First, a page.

Was this article useful? If so, subscribe to our newsletter to read more! Bob Skladany is the Director of Research & Chief Career Counselor at RetirementJobs.com Source: http://www.aarp.org/money/work/articles/what_you_can_do_about_age_bias.html

14 comments:

Anonymous said...

To be honest, this was just another "fluff" article telling us to "look good, be positive, know computers, and get retrained". There was almost an air of "oh well just let it go if you are discriminated" against. Every HR and Business law class I have taken have agreed, you can not ask a persons age. After my first experience being unemployed, I went back to school and finished my degree out of my own pocket. By the way the article did not say how to pay for this training if you don't have an income. Now I'm unemployed again after my job moved to Mexico. This time I went back to school to obtain my professional certification, at my own expense. I have done my part re-inventing myself, but to no avail, potential employers will not even interview me because my age is very obvious from my resume.I have follwed many discussions on LinkedIN started by 20-30 something recruiters where they openly state that they consider age in the hiring process. This is unfortunate, not to mention illegal, because age is one diversity group we will all be in someday.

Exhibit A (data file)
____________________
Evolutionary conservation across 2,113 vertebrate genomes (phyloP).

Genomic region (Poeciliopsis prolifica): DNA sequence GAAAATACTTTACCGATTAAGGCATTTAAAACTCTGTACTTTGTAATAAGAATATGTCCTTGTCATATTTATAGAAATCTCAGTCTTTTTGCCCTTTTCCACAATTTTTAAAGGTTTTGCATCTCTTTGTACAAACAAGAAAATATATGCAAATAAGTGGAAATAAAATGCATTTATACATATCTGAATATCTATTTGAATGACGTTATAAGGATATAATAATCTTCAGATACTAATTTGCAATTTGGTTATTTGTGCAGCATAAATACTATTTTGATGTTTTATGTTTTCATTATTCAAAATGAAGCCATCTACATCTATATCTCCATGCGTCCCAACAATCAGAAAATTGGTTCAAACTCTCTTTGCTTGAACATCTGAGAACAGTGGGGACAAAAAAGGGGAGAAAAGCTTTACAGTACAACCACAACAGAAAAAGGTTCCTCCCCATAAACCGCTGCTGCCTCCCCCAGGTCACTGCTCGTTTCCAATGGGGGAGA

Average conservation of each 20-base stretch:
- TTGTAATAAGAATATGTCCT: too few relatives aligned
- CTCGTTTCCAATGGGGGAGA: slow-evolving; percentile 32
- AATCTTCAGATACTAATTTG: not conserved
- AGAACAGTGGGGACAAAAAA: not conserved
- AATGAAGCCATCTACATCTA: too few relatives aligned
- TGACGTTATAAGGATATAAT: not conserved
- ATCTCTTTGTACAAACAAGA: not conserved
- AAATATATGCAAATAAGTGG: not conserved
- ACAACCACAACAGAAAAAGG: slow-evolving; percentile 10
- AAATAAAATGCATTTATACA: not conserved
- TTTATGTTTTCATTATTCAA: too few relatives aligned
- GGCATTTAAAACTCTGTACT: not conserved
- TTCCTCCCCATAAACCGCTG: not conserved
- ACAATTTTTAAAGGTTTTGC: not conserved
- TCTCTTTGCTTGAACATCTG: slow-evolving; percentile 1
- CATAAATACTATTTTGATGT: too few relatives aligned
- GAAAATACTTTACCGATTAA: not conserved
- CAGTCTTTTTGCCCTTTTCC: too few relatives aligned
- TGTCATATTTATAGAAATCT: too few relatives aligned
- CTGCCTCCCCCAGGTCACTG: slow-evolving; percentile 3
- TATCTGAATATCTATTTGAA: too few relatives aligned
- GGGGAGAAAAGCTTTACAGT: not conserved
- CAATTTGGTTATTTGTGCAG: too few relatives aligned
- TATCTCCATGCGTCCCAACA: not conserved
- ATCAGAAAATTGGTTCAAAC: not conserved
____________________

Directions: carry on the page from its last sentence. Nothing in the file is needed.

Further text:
Anonymous said...

I agree with the 'Anonymous' above, the article is only trying to make us overlook age bias and discrimination. What a degrading advice to try dress up in a younger looking outfit "if that 30-year-old suit still fits"...what if it doesn't?! Being healthy and fit doesn't always mean loking like 30. Besides, the point is exactly to get hired regardless of how old we look!
However the cruel reality is that there is a great deal of age discrimination in the job market. The solution should not be trying to change the look of the job seekers of over 40 and 50, but change the attitude of those who hire us.

Anonymous said...

In full support of the above 2 comments. All this article did was pander to the 50+ solidly experienced worker as if it were telling us soemthing we didn't know. Actually, the article was a regurgitation of all the hype and wearying tons of info that clutters my junk email box!

Whether or not the law is enforced, age discrimination is still illegal -- pay attention employer. Sooner or later you will get nailed!

Anonymous said...

Agree, agree, agree!!! So many of us over 50 never thought we would be unemployed but worked hard for decades giving our all to the company while also keeping skills up. So many of the HR screeners and hiring managers are so inexperienced they do not even consider you for a role. Until companies and hiring managers (too many think Obama and Washington can do it) start to view those over 50 as a once in a lifetime chance to bring in wonderfully experienced and skillful people, we will bump along with daily up's and own's on Wall St.

Anonymous said...